Pop Goes the Cork, but Snap and Crackle Goes the Screwcap

There’s no getting around it.  More and more wine producers in Canada and around the world, including ones making high quality wines found in upscale restaurants, are turning away from traditional corks and reaching for what some believe to be superior – screwcaps.

One of the primary reasons winemakers are leaving corks out of their bottles is the abundance of corks infected with TCA, or “cork taint”.  It’s thought that somewhere between 3% and 5% (some estimate more) of corks taint the wine, making it smell like musty cardboard or wet dog.  An afflicted wine is not harmful to humans if ingested, but it certainly makes what could have been wonderful wine, a very disappointing experience.  The formal name for TCA is 2,4,6-trichloroanisole, and it is an intensely aromatic, or perhaps I should say “odoriferous”, chemical compound.  Only a minuscule amount, about 1 part per trillion, can be detected by a professional taster, and the average consumer can pick it up at about 5 parts per trillion.  Unfortunately, TCA is extremely difficult to get rid of, and almost equally as difficult to detect in a cork until it’s too late, and the wine has already been ruined.

In addition to being susceptible to TCA, corks have a few other issues which also make them problematic as wine bottle stoppers.  Good quality corks are very expensive, some can be as much as $1 a cork.  It doesn’t sound like a lot, but when a winery is purchasing tens of thousands of these, it is a huge investment indeed (and don’t forget to factor in the percentage that are tainted too).  Then there’s the problem of random oxidation.  Because corks are natural products, not all of them are the same.  Some will hold a tight seal preventing oxygen from leaking in, while others will not do as good a job.  Over a period of ageing in a wine cellar this can mean that the wines will have evolved differently, and some may even be destroyed by oxidation.  It’s easy to understand why more and more wine producers are turning their backs on cork and looking for something else to do the job.

This is where screwcaps come in.  Screwcaps, also known as Stelvins, will not taint the wine with TCA.  In fact, they impart no flavours at all into the wine.  They provide an almost completely impermeable seal, so there is little risk of oxidation, and they are very easy to open and reseal.  No tools are required.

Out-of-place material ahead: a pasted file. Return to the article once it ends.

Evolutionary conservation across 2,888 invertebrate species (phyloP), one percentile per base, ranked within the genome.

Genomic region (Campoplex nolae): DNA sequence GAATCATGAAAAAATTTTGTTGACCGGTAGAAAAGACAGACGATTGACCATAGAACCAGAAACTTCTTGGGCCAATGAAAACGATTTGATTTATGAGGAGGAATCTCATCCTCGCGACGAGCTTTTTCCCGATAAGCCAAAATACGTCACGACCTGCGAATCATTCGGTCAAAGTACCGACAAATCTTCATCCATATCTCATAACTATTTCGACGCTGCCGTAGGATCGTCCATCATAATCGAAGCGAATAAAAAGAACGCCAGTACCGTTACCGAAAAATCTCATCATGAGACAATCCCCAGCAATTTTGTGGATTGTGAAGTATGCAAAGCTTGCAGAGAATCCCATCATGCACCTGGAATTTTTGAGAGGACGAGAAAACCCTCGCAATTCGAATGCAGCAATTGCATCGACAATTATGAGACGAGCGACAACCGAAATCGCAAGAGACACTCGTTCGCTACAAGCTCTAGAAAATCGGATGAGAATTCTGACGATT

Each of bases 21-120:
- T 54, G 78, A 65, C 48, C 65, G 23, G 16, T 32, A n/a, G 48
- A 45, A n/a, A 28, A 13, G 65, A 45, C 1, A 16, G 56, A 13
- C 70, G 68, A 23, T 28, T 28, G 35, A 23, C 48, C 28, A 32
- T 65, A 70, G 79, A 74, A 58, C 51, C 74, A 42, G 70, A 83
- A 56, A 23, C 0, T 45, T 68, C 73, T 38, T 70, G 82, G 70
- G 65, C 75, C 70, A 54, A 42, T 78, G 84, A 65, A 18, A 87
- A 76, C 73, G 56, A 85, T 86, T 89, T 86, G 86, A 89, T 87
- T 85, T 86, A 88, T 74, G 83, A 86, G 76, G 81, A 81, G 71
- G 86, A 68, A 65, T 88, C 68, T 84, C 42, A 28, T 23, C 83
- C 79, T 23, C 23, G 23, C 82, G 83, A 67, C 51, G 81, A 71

The main problem with screwcaps is their image.  Screwcaps have been around for decades; however, they were originally used on bottles of cheap, barely drinkable wine.  Although this is no longer the case; in fact, there are many bottles of very expensive wine topped with screwcaps, the general public still associates screwcaps with cheap plonk.

Another argument against the lowly screwcap is that people claim to like the romance of a cork.  I suppose fighting to get into a bottle can get the heart pumping and the blood rushing…but romance?  Some say that nothing beats the “pop” of a cork.  Well, technically, a good sommelier, or even a not so good one, will not let the cork “pop”.  Not even a bottle of sparkling wine should “pop”.  It’s supposed to let out an ever so gentle “sigh”, as the cork is removed.

Then there’s the issue of whether wines meant for long-term ageing should be capped with a screwcap.  Some believe that the ever so small amounts of oxygen that are leaked into the wine by the cork are necessary for it to evolve and gain the complexity of a mature wine.  Others believe that the oxygen present in the neck of the bottle between the wine and the screwcap is all the oxygen that’s needed.  Okay, the jury’s still out on this one.  Only time will tell.  But, there’s no reason why a fresh, young wine meant for early drinking can’t be stoppered with a screwcap.

In a restaurant, wines closed with screwcaps should be presented to the guest the same way a wine with a cork would.  When opening a screwcap, the top is held firmly in the palm of the hand and the bottom of the bottle is turned with the other hand until the snap and crackle is heard.  If the wine requires decanting, it should be done just the same as any other bottle of wine.  The only difference in serving a wine with a screwcap and one with a cork is there is no need for a corkscrew.

You should still receive the same high quality of service with a screwcap as with a cork.  You may not get the familiar “pop” of the cork, but you will hear the satisfying “snap” and “crackle” of the screwcap as you anticipate the mouthwatering taste of a fresh, cork-taint-free glass of wine.

5 responses

  1. Sarah,
    Regarding the issue of screwcaps…

    First off, I work in the cork industry and am proud to represent a product that is more than a bottle closure. We are talking about a natural product that is easily recyclable and 100% sustainable. Cork trees are not cut down nor are vast open pit mines or oil platforms required to produce the end product. The same can’t be said for alternative closures. Yes, environmental issues are becoming more important in selecting closure options.

    In a recent PricewaterhouseCoopers study on the life cycle analysis of cork, plastic and aluminum closures, cork’s green credentials were validated. The study found that CO2 emissions – a key factor in global warming – were 24 times higher for screwcaps than natural cork, while plastic stoppers were responsible for 10 times more CO2 than natural cork. Not insufficient numbers.

    In the May/June issue of Vineyard & Winery Management Magazine, Dr. Christian Butzke, Associate Professor in the Department of Food Science at Purdue University, shared some telling information about wine taint gleaned from his survey of 3,240 wines entered in the 2008 Indianapolis International Wine Competition. (Note: of the 3,240 wines entered, 74% were made from cork, screwcaps accounted for 6% and synthetic were around 17%.)